Three of our speech-language pathologists are specially trained as voice therapists. This training permits them to focus solely on disorders of the voice. They have learned the newest and most effective techniques for voice rehabilitation. Additionally, each voice therapist is a trained singer which allows for assessment and treatment of both the speaking voice and the singing voice. Voice therapy programs are individualized to the specific needs of each patient. Breath control, abdominal support and projection are needed by singers as well as other professional voice users such as actors, teachers, attorneys, politicians, preachers and public speakers.

Therapy for voice disorders is typically prescribed as the initial treatment modality for many voice disorders. Although the number of sessions varies, it is often completed in 6-8 weeks. Vocal function is then reassessed and additional medical management may be considered.

Respiratory Retraining is a specialized remedial program for patients with Vocal Cord Dysfunction (VCD) or Paradoxical Vocal Fold Movement (PVFM) or chronic cough. Breathing exercises reduce excessive laryngeal tension and abnormal vocal fold movement prior to voicing and relax upper chest muscles.

Lee Silverman Voice Treatment (LSVT) was designed to remediate vocal function in Parkinson’s patients. The program centers on one therapeutic target: increased vocal loudness. Attention to loudness seems to energize the speech system and has positive effects on rate of speaking, precision of articulation and overall speech intelligibility.

Medical and surgical interventions

Suspension Microlaryngology is the gold standard for resecting polyps, cysts, scar tissue and nodules under high power magnification. Specialized techniques of microflap excision minimize surrounding damage to the vocal folds and allow for excellent healing with return of the normal singing or speaking voice. There are minimal complicat5ions and little discomfort from the surgery. Voice rest is typically required for one week after surgery. Voice therapy with a voice specialist with a classical singing background is essential for full recovery with an optimal performing voice.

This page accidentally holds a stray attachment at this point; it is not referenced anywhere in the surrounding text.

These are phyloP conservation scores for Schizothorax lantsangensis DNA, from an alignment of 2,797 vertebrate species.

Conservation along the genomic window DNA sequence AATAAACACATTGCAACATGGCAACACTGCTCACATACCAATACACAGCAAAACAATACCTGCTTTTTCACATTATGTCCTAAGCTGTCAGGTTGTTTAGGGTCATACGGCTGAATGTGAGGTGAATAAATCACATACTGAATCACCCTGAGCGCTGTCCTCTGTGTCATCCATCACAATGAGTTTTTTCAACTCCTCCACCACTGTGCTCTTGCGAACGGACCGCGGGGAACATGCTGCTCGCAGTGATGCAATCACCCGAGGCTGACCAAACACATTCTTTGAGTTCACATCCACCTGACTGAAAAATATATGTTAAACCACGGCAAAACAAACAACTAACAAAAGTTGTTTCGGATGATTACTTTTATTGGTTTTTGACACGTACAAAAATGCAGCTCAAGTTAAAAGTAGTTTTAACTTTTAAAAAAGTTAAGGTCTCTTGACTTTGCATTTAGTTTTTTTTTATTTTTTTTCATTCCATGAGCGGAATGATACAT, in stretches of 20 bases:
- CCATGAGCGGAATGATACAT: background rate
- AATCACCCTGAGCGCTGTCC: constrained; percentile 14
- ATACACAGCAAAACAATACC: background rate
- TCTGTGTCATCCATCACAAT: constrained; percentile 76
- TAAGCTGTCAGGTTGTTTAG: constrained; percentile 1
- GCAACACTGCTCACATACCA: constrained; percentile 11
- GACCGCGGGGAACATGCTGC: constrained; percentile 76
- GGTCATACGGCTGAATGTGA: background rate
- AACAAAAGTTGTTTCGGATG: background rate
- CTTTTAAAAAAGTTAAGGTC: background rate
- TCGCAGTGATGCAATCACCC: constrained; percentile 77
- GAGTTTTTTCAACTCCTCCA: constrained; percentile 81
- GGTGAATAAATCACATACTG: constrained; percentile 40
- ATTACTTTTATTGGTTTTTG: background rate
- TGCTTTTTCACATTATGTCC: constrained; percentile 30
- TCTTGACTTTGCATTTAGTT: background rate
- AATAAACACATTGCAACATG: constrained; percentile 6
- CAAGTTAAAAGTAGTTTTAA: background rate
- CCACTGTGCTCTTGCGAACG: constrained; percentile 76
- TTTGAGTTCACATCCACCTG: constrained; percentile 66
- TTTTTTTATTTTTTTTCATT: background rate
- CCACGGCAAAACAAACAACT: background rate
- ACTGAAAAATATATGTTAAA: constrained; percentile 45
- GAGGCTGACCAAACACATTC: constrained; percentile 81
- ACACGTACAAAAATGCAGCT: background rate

KTP Laser Vocal Fold Surgery is the most recent tool for treatment of diseases of the vocal folds and larynx. This laser has an affinity for blood vessels, allowing it to target abnormal blood vessels and blood supply leading to lesions such as vocal fold polyps, papillomas, dilated blood vessels, precancerous and cancerous conditions. KTP laser surgery is primarily performed in the office under topical anesthesia with little or no recovery time. Not only does the laser remove the lesions, it does so with minimal or no damage to the vocal folds, avoiding scar formation. The result is an improved voice without the need for general anesthesia.

Tracheal/Airway Surgery is performed when a stenosis or narrowing of the trachea or windpipe occurs, leading to chronic shortness of breath, difficulty breathing and noisy breathing. Dilation procedures can be done in the office or operating room, using a new balloon technique and/or a laser to widen the airway.

Injection Laryngoplasty is an office procedure to rehabilitate paralyzed vocal folds. Material is injected that assists in pushing the vocal folds together, improving both the speaking voice and airway protection during swallowing.

Laryngeal Botox Injections eliminate the muscle spasms that present normal voice for patients with spasmodic dysphonia.

pH Probe is used to evaluate reflux symptoms during a 24-hour period. The probe can sense when there is acid in the throat. The results will indicate whether medication, diet modification and/or lifestyle changes can help in relieving the symptoms of LPR.

Video

Contact

The Institute for Voice & Swallowing Disorders
777 North Broadway
Suite 303
Sleepy Hollow, NY 10591
(914) 366-3636

Doctors & Staff

Specialty: Otolaryngology

Board certified: Otolaryngology, Laryngologist specializing in voice and swallowing disorders

Additional languages: Spanish

Primary Practice
Phelps Institute for Voice & Swallowing Disorders
777 North Broadway, Suite 301
Sleepy Hollow, NY 10591
(914) 366-3636

Office 2
1055 Saw Mill River Road
Suite 101
Ardsley, NY 10502
(914) 693-7636